by James Brizuela
The Missing residue From the last known thylacine, also known as the Tasmanian tiger, is now housed in an office locker at Hobart Zoo. The remains that are found are significant for the simple reason that these are the last to be found remains of the extant animal, and it has been missing for nearly 85 years. The animal appears to have died at Hobart Zoo in September of 1936, and the remains were then supposed to have been transferred to the Tasmanian Museum and Art Gallery (TMAG) but have never been located.
Zoologists believed that the skin and skull of the Tasmanian tiger had long since disappeared since 1936, and rightly so. However, it was investigator Robert Badel and curator of the Museum of Vertebrate Zoology Catherine Medlock who discovered that the animal’s remains were Store In the museum’s education office in a closet. The animal was also incorrectly classified, as the remains were taken from a gallery for display across the country with staff Completely unaware They were dealing with the remains of the last known thylacine.
Dr. Medlock also stated that the improper handling of the remains of the Tasmanian tiger was because no one believed in 1936 that it was the last known species after its extinction that year. In fact, the museum was offering a £50 reward if someone was able to capture and bring home a live tiger, but no one ever did. As upsetting as it may sound, we at least know why no one came for the 50-pound reward, because the animal is nowhere to be found anymore.
Dr Medlock also revealed that the remains of the Tasmanian tiger have now been moved to the museum’s zoological department in the Hobart suburb of Rosney. The remains were also placed in a special case intended to preserve the remains as closely as possible, with Medlock saying, “We want them to last, so they are looked after very carefully.” We can imagine that after finding the last remains of an extinct species he would turn those remains into a highly desirable item.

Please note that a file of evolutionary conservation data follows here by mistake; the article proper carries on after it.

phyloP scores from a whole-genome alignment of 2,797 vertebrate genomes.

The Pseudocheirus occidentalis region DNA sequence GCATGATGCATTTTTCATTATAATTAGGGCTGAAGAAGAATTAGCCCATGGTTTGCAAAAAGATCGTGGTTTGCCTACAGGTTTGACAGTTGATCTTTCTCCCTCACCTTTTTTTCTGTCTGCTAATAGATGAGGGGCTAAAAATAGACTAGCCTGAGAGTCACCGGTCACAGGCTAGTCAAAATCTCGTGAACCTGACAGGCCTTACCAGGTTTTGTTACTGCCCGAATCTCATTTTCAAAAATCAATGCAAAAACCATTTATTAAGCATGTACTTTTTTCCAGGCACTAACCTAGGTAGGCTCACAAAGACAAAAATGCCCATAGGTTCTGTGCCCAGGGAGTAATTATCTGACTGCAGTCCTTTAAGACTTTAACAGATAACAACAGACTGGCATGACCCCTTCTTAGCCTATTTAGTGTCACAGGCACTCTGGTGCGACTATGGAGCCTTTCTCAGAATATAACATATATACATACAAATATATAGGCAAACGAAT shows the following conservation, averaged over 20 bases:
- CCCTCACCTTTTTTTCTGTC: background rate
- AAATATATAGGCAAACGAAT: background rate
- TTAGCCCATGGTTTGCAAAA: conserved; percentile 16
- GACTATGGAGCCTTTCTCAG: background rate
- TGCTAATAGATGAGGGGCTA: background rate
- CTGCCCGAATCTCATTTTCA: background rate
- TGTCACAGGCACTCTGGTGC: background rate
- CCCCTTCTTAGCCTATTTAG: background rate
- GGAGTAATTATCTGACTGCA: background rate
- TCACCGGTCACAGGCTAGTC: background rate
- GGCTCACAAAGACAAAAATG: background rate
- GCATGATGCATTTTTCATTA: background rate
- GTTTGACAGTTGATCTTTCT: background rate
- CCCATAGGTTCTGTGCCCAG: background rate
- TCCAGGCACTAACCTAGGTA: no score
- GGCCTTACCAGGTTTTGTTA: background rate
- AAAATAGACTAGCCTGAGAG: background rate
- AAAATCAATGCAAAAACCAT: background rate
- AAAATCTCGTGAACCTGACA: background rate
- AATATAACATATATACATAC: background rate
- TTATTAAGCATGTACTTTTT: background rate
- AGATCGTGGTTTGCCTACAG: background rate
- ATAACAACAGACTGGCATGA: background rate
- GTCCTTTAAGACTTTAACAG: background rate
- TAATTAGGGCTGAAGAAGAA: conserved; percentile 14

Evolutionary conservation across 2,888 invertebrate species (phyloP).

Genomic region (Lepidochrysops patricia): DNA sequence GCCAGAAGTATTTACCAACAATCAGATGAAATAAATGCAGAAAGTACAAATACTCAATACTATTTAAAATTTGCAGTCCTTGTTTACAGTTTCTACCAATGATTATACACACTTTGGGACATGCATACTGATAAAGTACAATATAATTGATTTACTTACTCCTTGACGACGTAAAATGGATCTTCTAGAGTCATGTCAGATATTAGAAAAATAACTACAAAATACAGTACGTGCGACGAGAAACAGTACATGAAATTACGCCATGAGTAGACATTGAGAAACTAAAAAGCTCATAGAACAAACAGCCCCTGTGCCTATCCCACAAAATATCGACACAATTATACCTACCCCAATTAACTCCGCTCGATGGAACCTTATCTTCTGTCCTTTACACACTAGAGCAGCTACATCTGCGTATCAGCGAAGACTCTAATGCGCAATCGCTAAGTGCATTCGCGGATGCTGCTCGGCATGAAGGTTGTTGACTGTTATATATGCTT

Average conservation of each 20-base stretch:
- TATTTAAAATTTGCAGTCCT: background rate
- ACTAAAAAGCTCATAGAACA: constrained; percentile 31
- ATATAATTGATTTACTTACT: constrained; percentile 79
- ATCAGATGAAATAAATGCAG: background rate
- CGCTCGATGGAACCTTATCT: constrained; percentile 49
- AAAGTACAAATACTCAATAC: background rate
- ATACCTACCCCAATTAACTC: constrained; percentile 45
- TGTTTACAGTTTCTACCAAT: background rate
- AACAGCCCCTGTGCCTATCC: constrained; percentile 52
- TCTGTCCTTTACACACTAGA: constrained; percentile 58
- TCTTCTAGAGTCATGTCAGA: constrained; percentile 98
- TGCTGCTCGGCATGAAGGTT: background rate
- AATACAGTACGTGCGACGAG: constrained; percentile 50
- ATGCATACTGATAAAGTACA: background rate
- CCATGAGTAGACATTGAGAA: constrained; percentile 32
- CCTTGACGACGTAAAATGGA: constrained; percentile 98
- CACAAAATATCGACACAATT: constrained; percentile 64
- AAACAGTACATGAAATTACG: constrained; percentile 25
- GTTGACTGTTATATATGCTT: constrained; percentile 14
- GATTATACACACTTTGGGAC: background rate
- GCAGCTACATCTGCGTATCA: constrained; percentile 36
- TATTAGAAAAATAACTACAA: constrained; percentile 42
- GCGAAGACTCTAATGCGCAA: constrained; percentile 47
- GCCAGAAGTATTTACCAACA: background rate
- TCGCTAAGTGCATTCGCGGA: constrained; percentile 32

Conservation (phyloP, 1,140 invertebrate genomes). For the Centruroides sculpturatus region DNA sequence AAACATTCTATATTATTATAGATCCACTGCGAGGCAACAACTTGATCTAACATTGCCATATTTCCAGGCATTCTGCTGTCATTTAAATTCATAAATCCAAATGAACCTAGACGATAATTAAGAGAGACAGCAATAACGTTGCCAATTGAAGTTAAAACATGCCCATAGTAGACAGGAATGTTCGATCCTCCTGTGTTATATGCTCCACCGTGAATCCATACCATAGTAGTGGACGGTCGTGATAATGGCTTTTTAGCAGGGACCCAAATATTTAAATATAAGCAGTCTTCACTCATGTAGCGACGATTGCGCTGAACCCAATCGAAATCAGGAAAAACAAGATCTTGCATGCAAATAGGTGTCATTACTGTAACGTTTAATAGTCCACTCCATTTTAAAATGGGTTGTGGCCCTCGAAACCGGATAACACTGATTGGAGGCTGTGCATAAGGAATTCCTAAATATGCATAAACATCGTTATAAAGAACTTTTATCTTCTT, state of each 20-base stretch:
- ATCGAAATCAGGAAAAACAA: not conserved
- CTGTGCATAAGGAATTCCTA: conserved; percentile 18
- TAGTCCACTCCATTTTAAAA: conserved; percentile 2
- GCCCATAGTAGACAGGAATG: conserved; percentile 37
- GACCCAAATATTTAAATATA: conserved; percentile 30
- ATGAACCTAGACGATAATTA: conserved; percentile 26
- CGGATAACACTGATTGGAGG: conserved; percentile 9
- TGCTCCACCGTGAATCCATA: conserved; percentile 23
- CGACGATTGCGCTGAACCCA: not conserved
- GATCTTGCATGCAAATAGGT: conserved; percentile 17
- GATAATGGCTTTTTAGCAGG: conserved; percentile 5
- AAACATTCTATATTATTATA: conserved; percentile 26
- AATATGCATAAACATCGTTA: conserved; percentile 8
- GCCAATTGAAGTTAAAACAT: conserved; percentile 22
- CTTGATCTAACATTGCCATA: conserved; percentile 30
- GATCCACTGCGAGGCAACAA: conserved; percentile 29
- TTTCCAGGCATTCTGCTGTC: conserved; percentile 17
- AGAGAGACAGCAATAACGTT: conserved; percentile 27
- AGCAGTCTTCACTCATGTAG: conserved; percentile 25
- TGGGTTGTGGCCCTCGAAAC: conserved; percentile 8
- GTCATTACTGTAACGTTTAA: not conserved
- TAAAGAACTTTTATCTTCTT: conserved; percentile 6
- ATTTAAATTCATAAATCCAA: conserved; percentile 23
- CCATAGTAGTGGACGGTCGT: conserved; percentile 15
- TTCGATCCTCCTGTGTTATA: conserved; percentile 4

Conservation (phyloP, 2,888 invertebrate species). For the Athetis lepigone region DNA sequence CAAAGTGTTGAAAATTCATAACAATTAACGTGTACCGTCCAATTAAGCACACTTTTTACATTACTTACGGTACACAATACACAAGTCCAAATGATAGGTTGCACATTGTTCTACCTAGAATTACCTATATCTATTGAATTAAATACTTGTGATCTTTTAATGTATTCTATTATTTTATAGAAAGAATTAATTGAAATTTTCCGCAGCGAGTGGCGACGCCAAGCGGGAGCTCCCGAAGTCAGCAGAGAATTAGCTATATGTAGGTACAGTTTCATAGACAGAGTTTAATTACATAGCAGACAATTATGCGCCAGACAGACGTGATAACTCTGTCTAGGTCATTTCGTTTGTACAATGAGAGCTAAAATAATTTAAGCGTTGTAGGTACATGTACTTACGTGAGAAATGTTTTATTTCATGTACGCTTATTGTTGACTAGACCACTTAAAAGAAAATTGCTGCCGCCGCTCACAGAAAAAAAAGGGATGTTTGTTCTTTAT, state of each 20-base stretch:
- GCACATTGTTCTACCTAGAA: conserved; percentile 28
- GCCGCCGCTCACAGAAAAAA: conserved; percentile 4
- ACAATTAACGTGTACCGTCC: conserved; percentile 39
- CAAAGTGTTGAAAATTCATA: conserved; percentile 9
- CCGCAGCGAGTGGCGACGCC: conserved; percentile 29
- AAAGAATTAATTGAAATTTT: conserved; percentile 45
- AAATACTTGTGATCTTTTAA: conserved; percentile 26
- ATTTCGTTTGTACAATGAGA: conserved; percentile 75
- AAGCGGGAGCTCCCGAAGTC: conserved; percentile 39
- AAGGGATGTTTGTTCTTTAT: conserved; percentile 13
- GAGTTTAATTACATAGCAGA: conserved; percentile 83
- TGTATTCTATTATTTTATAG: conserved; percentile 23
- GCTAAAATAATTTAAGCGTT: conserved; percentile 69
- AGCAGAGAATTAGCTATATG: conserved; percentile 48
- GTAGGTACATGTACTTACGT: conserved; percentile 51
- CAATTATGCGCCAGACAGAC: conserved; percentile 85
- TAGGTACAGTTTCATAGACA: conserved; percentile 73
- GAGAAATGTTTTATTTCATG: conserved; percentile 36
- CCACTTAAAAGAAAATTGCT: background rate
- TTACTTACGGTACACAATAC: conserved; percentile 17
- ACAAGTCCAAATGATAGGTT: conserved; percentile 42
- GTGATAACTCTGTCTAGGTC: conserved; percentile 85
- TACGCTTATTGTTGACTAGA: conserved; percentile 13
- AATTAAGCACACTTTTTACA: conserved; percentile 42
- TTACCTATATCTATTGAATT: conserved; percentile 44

The Tasmanian tiger is a marsupial that was native to Australia, Tasmania, and New Guinea. Although the animal had a pouch similar to that of a kangaroo, it was named the Tasmanian tiger because of the stripes on its back, and its anatomy, which is similar to that of a tiger and a wolf. The marsupial was mostly shy and nocturnal, although it has been considered an apex predator, although prey size has been disputed for decades.
The remains of this Tasmanian tiger can now be viewed by the world, or rather by those who take a trip to the Hobart Zoo. If you are traveling to Tasmania, and are able to look at this glorious animal, remind the staff there not to put the deceased animal in a locker. We’re kidding, don’t do that, but be sure to take it Looking at What are believed to be the last remains of a Cannes animal extinct for nearly 90 years.